BY JERRY HAAR
2009 was not a good year for Latin America—but it was a lot better than most other regions, namely, North America, Europe, Africa, and some parts of Asia.
Although GDP shrunk 2.6 percent, Latin America fortuitously was cushioned from the harshest blows of the global economic recession thanks to responsible macroeconomic policies. Unlike previous downturns, this time around many countries in the region entered the crisis in a position of relative strength, with large stocks of foreign exchanges reserves, flexible exchange rate regimes, low inflation, and healthy banks.
It is not surprising, therefore, that Latin America is poised for a solid recovery in 2010, with an expected growth rate of over 4 percent.
The principal drivers of Latin America’s improved economic growth will be recovery in the world economy and the increased demand for the region’s exports—especially commodities—as well as a boost in consumer spending in domestic markets.
Signs of confidence in the region are plentiful, with foreign direct investment as a good barometer. Ford intends to invest $2.3 billion in Brazil while Infosys, India’s second largest software producer, plans to set up a wholly-owned subsidiary. Wal-Mart aims to re-launch its banking operations in Mexico, and Wendy’s/Arby’s is firmly committed to expand throughout Latin America.
Three other indicators of bright prospects for Latin America merit attention:
- “Bottom of the Pyramid” consumers. Numbering over 400 million, with income of nearly $600 million, the fast-growing segment of lower-income consumers display buying behavior that is aspirational and brand-oriented (quality counts more than price). A low inflation environment and remittance flows from abroad help fuel their consumption. Retailers such as Elektra in Mexico its affiliate Banco Azteca, cater to this class segment—a group that is often unbanked and ripe for consumer finance services.
- Asian Trade and Investment. China’s insatiable appetite for commodities and markets has catapulted that nation to priority status for the region. Trade has grown 40 percent since 2003, reaching over $150 billion with Chinese investment at $24 billion. Argentina, Brazil and Venezuela are key investment locales. India, too, has expanded its ties to the region, with $16 billion in import-export trade growing by 50 percent. Trade and foreign direct investment have been concentrated in IT, pharmaceuticals and energy.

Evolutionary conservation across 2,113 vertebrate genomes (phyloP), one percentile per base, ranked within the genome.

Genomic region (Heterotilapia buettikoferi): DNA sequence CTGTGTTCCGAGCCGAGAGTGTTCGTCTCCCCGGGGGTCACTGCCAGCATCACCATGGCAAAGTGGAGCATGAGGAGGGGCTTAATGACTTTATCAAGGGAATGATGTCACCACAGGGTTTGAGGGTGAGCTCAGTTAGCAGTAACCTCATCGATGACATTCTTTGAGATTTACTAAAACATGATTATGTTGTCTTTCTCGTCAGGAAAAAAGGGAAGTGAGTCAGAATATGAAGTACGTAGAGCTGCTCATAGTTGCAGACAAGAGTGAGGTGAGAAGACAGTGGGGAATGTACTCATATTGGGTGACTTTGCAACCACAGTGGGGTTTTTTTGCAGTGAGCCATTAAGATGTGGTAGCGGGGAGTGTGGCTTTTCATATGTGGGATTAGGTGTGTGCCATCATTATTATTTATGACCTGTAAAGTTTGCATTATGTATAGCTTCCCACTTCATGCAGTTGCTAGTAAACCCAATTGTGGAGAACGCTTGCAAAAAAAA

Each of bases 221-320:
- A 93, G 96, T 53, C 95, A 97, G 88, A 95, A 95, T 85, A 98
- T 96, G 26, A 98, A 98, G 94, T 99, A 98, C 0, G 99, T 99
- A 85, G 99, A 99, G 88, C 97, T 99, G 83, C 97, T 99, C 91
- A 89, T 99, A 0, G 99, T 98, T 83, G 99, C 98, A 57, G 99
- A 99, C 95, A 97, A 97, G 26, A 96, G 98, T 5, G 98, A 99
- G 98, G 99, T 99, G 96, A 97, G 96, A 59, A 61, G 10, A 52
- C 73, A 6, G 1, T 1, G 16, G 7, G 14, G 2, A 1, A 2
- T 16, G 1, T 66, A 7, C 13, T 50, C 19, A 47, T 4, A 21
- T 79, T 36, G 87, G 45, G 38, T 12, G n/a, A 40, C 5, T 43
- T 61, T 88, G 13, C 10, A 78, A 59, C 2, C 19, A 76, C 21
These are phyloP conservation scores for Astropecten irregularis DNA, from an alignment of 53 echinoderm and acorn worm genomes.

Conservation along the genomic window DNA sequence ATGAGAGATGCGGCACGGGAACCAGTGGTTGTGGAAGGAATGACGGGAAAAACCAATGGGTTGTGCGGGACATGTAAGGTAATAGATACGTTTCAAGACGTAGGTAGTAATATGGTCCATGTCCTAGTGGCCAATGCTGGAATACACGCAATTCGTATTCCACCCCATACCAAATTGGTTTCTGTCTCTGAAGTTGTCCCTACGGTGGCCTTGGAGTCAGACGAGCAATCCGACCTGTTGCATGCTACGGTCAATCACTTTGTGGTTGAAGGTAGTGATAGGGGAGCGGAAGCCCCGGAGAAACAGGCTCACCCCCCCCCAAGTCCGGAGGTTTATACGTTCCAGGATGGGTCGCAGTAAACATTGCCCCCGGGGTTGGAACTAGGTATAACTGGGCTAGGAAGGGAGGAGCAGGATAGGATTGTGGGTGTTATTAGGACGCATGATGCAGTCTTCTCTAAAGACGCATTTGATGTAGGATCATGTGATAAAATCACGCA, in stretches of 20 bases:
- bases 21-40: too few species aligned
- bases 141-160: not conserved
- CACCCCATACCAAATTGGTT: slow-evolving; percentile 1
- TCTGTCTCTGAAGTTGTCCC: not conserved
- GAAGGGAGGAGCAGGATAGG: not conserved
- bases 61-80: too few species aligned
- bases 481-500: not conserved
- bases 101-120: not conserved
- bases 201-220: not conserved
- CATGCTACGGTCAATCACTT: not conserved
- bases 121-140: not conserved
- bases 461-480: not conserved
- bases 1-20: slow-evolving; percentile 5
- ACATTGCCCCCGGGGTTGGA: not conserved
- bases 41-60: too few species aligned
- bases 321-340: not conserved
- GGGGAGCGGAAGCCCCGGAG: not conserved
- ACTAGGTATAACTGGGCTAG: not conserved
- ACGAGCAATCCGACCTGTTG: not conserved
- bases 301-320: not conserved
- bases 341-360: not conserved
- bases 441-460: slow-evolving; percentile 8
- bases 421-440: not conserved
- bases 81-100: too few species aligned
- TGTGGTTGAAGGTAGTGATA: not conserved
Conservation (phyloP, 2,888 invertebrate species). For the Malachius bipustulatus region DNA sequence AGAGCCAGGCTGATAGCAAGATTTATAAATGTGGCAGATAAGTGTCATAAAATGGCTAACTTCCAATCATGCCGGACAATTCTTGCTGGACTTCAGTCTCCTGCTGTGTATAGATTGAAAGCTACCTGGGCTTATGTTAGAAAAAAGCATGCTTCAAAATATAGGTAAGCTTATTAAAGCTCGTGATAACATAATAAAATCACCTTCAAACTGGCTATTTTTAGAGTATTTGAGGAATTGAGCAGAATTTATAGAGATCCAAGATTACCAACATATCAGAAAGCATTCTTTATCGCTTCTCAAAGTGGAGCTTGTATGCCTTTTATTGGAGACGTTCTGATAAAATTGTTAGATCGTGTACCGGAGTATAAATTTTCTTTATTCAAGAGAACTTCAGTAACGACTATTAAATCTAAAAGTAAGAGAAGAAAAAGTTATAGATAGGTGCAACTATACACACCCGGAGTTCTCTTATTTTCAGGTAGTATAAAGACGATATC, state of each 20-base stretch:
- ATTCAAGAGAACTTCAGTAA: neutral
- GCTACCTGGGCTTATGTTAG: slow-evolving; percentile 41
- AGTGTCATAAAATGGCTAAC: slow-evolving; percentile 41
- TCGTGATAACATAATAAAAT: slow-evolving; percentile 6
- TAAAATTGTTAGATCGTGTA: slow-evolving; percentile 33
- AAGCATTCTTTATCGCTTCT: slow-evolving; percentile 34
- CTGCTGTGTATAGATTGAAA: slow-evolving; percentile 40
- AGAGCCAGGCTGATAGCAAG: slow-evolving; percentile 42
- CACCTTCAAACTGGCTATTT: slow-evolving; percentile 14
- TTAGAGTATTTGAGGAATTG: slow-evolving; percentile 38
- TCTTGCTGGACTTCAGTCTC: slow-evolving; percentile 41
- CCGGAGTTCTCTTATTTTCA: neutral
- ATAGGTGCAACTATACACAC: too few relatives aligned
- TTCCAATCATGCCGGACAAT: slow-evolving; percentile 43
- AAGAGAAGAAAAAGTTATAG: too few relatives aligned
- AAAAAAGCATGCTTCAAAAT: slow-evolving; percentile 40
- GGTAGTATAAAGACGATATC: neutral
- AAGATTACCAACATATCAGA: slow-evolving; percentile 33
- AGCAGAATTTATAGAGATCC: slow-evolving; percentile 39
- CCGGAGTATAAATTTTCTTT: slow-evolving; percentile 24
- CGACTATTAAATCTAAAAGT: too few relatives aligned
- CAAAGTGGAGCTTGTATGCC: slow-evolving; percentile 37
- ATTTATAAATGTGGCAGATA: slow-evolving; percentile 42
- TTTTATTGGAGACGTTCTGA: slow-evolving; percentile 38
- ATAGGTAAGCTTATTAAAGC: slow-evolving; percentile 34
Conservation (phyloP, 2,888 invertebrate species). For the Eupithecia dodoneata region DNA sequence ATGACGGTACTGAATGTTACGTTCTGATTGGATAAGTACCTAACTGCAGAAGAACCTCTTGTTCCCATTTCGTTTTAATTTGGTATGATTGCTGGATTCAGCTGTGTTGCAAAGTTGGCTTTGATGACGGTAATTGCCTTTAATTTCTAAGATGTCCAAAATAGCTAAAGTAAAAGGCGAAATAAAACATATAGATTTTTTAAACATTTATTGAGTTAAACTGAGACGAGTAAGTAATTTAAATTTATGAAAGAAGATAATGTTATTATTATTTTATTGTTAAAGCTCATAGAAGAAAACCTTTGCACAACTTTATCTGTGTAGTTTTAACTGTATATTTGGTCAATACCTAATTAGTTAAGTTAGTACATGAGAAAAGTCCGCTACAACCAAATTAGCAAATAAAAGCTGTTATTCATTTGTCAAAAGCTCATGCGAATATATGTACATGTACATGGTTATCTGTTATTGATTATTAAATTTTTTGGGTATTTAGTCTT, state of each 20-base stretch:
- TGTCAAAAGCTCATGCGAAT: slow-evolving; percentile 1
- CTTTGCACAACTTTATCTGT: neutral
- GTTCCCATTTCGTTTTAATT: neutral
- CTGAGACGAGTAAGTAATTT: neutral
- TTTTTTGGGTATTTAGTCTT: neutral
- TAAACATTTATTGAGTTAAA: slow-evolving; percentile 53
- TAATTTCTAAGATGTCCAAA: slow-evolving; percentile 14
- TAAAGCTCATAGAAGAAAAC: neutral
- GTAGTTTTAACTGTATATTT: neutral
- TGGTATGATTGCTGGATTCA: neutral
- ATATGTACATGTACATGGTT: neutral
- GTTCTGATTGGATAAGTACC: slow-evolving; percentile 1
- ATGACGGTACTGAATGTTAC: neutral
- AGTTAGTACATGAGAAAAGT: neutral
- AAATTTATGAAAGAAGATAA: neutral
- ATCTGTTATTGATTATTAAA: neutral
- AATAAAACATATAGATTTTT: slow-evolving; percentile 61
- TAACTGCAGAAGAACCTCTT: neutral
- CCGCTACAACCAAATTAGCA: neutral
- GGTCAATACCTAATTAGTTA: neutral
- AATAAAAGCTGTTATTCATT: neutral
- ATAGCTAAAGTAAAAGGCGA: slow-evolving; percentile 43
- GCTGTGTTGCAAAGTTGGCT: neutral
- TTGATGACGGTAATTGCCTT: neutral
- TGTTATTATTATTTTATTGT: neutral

- Mergers and Acquisitions. Coming off a 29 percent decline in M&A transactions in 2009, the Americas region will see a large pick-up in activity in 2010. Over-leveraged and undervalued Latin American domestic firms will be gobbled up by multinationals and large local companies that have been accumulating cash, many through shedding non-core businesses. Mergers and strategic alliances will proliferate, as a number of targeted firms consolidate to avoid a takeover. Private capital inflows are expected to increase to $150 billion—more than pre-crisis levels Private equity firm such as BroadSpan Capital, Stephens Cori, and Athelera are positioned to expand activities in the region, while companies such as CVOX Group intend to foster China-Latin America deal-making. According to Latin Business Chronicle, more than half of the top 25 acquisitions—both acquirors and targets—were Brazilian; and this is expected to continue.
While 2010 will be one of recovery for Latin America, the impacts will be uneven and intractable problems, beyond politics and society, will remain. In this scenario, pro-market democracies such as Chile, Colombia, Panama, Peru, Costa Rica, Brazil, and Mexico will see their fortunes improve. The statist economies of Venezuela, Ecuador, Bolivia, and Nicaragua will not. (Were it not for wheat and soybean exports, Argentina would barely improve.)
Disparities will also occur within countries, as demand for commodities, particularly from Asia, boosts prices and currency values in Brazil, Argentina, and Peru while harming those countries’ manufacturing sectors, such as auto parts, wine, and apparel, respectively.
Finally, the enduring state of the business environment will retard the region’s ability to maximize the benefits of recovery. The World Bank’s Doing Business 2010 ranks Latin America 95th overall for the ease of doing business compared to 183 other countries. Deficiencies in taxation, regulations, workforce, public safety, credit access, infrastructure, and the administration of justice continue to impede the region’s competitiveness.
In a survey of 900 business leaders by the American Association of Chambers of Commerce of Latin America, more than half indicated they are optimistic about the region, and two-thirds clearly expect a solid recovery next year. If the U.S., European, and Latin American governments can take actions to expedite recovery, further liberalize markets, and stimulate growth, then 2010 could be a banner year for the Americas.
Jerry Haar is an associate dean and professor in the College of Business Administration at Florida International University. His latest book, co-authored with John Price, is Can Latin America Compete? He wrote this column for Latin Business Chronicle.
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